The state of disrepair continued until the reserve was again put in the hands of the Melville Roads Board, which made several alterations to the site including all old buildings being removed, the river beach being destroyed, and new changing rooms, toilet facilities and a kiosk being built. During this time following World War II to the site served as a Migrant Settlement Hostel/Camp from 1948-1972. Post 1972 the facilities were used by the Department of Education to home the Graylands Teachers College. Control of 6.5 hectares of the land which had been used for army training purposes were handed over to the Department of Sport and Recreation in 1980, which in 1986 removed all remaining hostel buildings and spent a considerable sum developing land to the sport and recreational facilities seen today, with the official reopening occurring on 26 September 1986. The facilities first patrons were the members of the Costa Smerelda Yacht Club - the Italian syndicate that participated in the Fremantle hosted American Cup. In 2005 the facilities were once again refurbished with funding from DRS Capital Works Program.[4] Point Walter is currently managed by the Melville Council.[3]

The sandbar[edit]

Point Walter is notable for the sand bar or spit that extends over 1 km into the river, sections of which are often submerged under high water. The sandbar is prevalent in the Dreamtime of the local Aboriginals, the Beeliar family, who were part of the Whadjuk Noongars. The group believed the sandbar was the hair of the Charnok woman Junda and the nearby cliffs at Blackwall Reach were her footprints. The Charnok woman is said to have carried spirit children in her hair, who, when they fell out, formed rocks. When she reached Wave Rock, she jumped off it into the sky, with her hair forming the Milky Way and the spirit children forming the stars. The area was known to Aboriginals as Dyoondalup/Dyundalup, meaning in Noongar 'Place of Long Flowing White Hair' or 'Place of white sand'.[5] Blackwall Reach is known to the Aboriginals as Jenalup, a word meaning 'The Place Where Feet Make a Track.' It was a woman's place, and when the group wanted to move to another part of the river, the men would swim across the river to the sandbank, where they would meet the women, as it was a meeting place.[6] Aboriginal Australians would also often practice controlled burning at the site, which kept the understory low and also functioned as an effective tool for flushing out game.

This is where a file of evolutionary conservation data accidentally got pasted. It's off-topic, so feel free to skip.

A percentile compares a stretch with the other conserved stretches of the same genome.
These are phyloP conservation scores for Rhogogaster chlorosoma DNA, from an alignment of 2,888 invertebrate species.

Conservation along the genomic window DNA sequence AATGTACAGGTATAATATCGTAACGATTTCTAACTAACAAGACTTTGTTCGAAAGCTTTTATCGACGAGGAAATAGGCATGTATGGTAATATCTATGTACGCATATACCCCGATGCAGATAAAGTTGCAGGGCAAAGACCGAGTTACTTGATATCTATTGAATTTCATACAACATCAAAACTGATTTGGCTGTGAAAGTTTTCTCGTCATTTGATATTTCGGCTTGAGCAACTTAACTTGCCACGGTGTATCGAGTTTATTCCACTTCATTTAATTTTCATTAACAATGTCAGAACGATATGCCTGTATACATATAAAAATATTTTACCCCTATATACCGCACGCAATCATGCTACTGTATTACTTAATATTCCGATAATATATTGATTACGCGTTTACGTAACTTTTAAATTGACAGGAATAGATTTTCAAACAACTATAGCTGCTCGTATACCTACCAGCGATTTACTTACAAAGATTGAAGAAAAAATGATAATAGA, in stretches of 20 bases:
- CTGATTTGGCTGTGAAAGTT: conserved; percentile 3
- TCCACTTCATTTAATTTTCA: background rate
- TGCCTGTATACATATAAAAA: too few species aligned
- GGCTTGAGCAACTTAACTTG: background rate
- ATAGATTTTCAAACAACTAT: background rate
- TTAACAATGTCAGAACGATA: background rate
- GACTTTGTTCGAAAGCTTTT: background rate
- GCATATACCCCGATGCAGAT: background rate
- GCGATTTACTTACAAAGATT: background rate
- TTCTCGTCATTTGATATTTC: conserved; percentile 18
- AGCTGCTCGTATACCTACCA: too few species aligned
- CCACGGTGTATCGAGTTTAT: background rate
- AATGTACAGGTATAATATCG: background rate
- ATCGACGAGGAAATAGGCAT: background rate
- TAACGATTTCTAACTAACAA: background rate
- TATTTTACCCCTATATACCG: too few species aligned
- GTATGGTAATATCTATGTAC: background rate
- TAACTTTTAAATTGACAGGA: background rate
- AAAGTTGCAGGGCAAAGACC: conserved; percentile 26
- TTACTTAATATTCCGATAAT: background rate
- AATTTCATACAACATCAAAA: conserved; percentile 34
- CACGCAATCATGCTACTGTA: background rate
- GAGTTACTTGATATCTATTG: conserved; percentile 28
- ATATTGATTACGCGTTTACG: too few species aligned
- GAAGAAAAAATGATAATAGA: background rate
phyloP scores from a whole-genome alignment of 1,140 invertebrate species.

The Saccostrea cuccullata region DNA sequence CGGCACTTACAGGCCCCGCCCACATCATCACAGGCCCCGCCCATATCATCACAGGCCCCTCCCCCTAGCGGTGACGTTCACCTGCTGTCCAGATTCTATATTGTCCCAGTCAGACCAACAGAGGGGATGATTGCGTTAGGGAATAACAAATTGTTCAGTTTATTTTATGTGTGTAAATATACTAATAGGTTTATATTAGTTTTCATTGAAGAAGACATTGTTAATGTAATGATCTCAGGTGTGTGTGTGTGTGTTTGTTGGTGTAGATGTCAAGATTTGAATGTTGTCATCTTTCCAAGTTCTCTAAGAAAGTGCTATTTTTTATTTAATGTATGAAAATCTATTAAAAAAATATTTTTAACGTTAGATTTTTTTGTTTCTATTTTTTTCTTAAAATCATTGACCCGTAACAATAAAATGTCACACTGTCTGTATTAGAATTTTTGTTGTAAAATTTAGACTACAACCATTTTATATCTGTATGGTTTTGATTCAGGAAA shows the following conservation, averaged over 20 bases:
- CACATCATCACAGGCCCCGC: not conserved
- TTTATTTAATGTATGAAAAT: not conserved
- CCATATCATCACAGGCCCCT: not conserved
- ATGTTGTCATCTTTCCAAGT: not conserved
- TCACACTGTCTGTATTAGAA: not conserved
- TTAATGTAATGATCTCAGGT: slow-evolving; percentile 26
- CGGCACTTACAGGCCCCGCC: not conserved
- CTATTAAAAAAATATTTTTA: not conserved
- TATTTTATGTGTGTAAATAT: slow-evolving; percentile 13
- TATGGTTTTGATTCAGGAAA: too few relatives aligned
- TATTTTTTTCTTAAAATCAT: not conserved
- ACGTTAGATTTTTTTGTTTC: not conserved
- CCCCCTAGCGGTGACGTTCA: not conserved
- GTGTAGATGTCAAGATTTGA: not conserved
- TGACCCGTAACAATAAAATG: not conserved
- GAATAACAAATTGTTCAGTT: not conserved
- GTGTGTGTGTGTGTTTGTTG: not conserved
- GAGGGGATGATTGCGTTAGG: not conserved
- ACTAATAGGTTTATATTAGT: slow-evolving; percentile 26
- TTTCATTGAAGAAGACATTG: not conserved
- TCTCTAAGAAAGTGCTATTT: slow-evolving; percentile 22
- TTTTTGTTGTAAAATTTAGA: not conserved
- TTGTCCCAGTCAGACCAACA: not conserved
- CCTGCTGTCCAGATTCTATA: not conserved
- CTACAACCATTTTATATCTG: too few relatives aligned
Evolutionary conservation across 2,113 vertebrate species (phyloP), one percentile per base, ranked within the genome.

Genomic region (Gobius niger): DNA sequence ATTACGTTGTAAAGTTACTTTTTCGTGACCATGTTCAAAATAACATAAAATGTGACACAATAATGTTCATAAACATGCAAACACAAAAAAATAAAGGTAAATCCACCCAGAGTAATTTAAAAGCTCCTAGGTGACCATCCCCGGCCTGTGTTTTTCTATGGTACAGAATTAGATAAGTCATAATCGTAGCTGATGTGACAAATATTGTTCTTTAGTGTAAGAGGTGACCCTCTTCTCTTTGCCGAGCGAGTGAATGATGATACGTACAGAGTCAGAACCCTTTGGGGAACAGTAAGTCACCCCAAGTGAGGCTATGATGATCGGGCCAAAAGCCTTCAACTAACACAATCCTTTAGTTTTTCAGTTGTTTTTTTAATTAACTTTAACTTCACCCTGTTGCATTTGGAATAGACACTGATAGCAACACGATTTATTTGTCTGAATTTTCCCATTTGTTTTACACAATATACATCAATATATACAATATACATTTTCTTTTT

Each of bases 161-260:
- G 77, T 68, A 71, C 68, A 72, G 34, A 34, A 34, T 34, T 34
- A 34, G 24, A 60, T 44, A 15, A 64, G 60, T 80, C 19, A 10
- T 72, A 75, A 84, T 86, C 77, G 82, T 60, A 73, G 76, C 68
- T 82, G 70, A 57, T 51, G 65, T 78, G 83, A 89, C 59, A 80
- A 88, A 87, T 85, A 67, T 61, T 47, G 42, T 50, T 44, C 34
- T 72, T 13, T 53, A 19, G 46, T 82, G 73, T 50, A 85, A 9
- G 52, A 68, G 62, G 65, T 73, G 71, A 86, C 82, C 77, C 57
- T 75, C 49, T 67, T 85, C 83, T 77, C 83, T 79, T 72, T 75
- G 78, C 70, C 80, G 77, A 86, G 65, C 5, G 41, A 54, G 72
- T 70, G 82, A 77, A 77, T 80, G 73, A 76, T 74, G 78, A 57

The Sandbar is home to the nesting grounds of several bird species. They include the Pied Oystercatchers, the Red-Capped Plovers, Black Swans and the Fairy Tern. The local government has made a conservation effort with the campaign 'Don't Buzz That Bird', telling people not to get too close to them.[7]

Events and infrastructure[edit]

Port Walter viewed from Freshwater Bay, Claremont

Point Walter is the site of various cultural monuments and activities, including a war memorial avenue and the free Point Walter concert, featuring people such as James Morrison.[8] In the past the venue has hosted the 'YAC it up', which featured Birds of Tokyo and Bob Evans.[9][10] Point Walter also contains Walters River Café.[11]

Erosion[edit]

In 2012 Natural Area Management was contracted by the City of Melville to undergo reversal of erosion that had occurred over the last 10 years due to losses of beaches and grassed areas, factors aided by the undercutting of tree roots. Through finishing initial works in 2013, the area was completed in early 2014.[2]

References[edit]

  • Melville (W.A. : Municipality). Council.(2004) Blackwall Reach and Point Walter Bushland management plan Booragoon, W.A.: City of Melville.
  • Turner, Ric (1986) Point Walter : a history from corroboree to cup for Western Australian Government, Department for Sport and Recreation. Floreat Park [W.A.]

External links[edit]

  • [1] Point Walter Reserve Bookings.

Coordinates: 32°00′40″S 115°47′12″E / 32.0112°S 115.7866°E / -32.0112; 115.7866